Good afternoon. Sorry about missing the chat last week. The unfortunate news about Coach Pat Summitt and travel pre-empted it. I'm sure you got along fine, though, without it. :) Glad you are back. Want to lead off congratulating Jenny Barringer Simpson, former Univ. of Colorado runner, who became just the second U.S. woman to win the 1,500 at the World Championships of track and field. The only other one to do it was one of the heroes of my youth, Mary Decker, in 1983. And, yes, I stuck by Mary even after the whole Zola Budd mess. :) No U.S. woman has won that event in the Olympics since it started being contested at the Olympics Games in 1972. Big deal for U.S. track with Simpson's victory.
Bekky Brunson signed an extension today with the Lynx, how big of news is this?!?!
I think the Lynx just knew I have a feature coming up on Brunson next week on ESPN.com. :) Seriously, though, she has become a big factor for the Lynx, who are no doubt very glad she was still available with the second pick of the Monarchs' dispersal draft. Brunson really enjoys playing for the Lynx, so this seems like very good thing for both parties.
Who would be your top picks for Most Improved Player this season in the WNBA?
I'll say the Liberty's Kia Vaughn, the Shock's Tiffany Jackson, the Mystics' Matee Ajavon and the Fever's Jessica Davenport. If you guys have other suggestions, I'll try to post them.
Has there ever been an MVP race this wide open? I could make a reasonable case for almost a dozen different players.
Off the top of my head, I don't remember a season where there were quite this many players. I recall having a hard time choosing in previous seasons - 2008 was one - but it wasn't, as you said, because there were six (or maybe more?) players you could really make a good argument for. I think most would agree that Tina Charles, Tamika Catchings, Angel McCoughtry, Lindsay Whalen, Seimone Augustus, Sylvia Fowles, Penny Taylor and Cappie Pondexter all have a case ... and that's not including the leading scorer in the league, Diana Taurasi. It's very difficult to pick this.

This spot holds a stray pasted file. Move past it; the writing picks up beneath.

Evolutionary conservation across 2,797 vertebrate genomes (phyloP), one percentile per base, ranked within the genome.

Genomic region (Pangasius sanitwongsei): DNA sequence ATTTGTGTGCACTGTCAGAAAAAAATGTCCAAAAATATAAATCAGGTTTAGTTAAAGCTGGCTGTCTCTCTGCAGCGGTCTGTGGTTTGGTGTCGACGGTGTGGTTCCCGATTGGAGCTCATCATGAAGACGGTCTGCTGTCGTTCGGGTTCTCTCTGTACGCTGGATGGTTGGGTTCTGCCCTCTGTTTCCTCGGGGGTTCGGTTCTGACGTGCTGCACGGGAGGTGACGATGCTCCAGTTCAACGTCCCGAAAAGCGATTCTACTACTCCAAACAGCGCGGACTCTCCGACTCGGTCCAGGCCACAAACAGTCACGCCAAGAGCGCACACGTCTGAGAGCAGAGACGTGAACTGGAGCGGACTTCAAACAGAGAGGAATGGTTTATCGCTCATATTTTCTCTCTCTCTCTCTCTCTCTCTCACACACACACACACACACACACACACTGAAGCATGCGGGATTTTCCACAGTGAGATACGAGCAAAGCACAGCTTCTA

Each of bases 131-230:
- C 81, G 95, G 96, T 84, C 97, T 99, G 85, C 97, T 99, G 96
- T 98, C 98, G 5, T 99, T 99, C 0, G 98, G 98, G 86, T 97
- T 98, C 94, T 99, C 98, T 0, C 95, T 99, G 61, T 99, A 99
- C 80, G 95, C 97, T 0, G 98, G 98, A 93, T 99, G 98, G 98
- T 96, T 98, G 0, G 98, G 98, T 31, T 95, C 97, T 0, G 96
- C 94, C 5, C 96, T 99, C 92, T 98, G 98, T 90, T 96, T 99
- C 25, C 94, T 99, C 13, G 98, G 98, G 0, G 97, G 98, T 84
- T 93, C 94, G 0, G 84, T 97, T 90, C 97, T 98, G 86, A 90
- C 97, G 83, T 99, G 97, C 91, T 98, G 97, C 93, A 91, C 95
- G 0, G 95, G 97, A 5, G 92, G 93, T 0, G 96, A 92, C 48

So, who's your MVP?
Our votes have to be into the WNBA by noon Central time, Monday, Sept. 12. I'm known for having mine in 20 minutes after deadline because I'm still debating. :) Right now, I'm just totally torn. I'm not even close to deciding. What do you guys think?
With Monique Currie from Washington set to make her season debut tonight vs Atlanta after an ACL surgury in January, is this a smart move?
Lots of questions today about this. Unfortunately, Currie has been through ACL injuries before, so she knows how her body responds to rehab and to coming back. So none of this is new territory for her. There's not much she or anyone else can do to salvage anything for the Mystics in 2011, but I would guess she is thinking ahead to her overseas season and wants to get back into the flow for that. Understandably, we all cringe whenever anybody comes back from the ACL. And the fact that there's not much to really play for in regard to this WNBA season for the Mystics makes people perhaps cringe more. But the players' basketball careers, as we know, are about more than just the WNBA. I have to trust Monique knows what's best for her own livelihood, and we all wish her well. She's dealt with a lot in regard to injuries and has had to make adjustments in her game for what she has lost when she's been hurt.
Thesis: Lindsay Whalen is the WNBA MVP. She is at the top of her game and leading her team to dominance. She is THE top PG in the league this year, leading the league in assists per game and assist/turnover ratio. More importantly, in her second year with the Lynx, this wily vet has now internalized Reeves' system and not only knows what needs to happen on the floor, but how to make it happen. She's shooting over 50%. Lindsay is scoring and rebounding just enough to draw defenders and give her teammates the space to do the major scoring and rebounding damage.
Sue makes the case for Lindsay. As we've chatted about before, it's difficult for a point guard to win MVP. Maybe this is the year?
Dear Mechelle,I realize that the Sparks still have viable playoff hopes, and I have all the respect for the Silver Stars, but don't you think it would be a crying shame if a rejuvenated Candace Parker is eliminated from the playoff hunt?
It's good for any league to have its best, most marquee players involved in the postseason. People do want to see the stars at this time. And Parker, whether you cheer for or against her, is a fabulous player to watch. That said, San Antonio has its own Ms. Popular, Becky Hammon, and people still want to watch her play, too. But let's hope for the good of the league that CP3 doesn't miss too many playoff opportunities in her WNBA career. Just looking at it from a neutral standpoint.
Given the current state of the Eastern Conf in the WNBA, is it possible that it will become a parody of parity?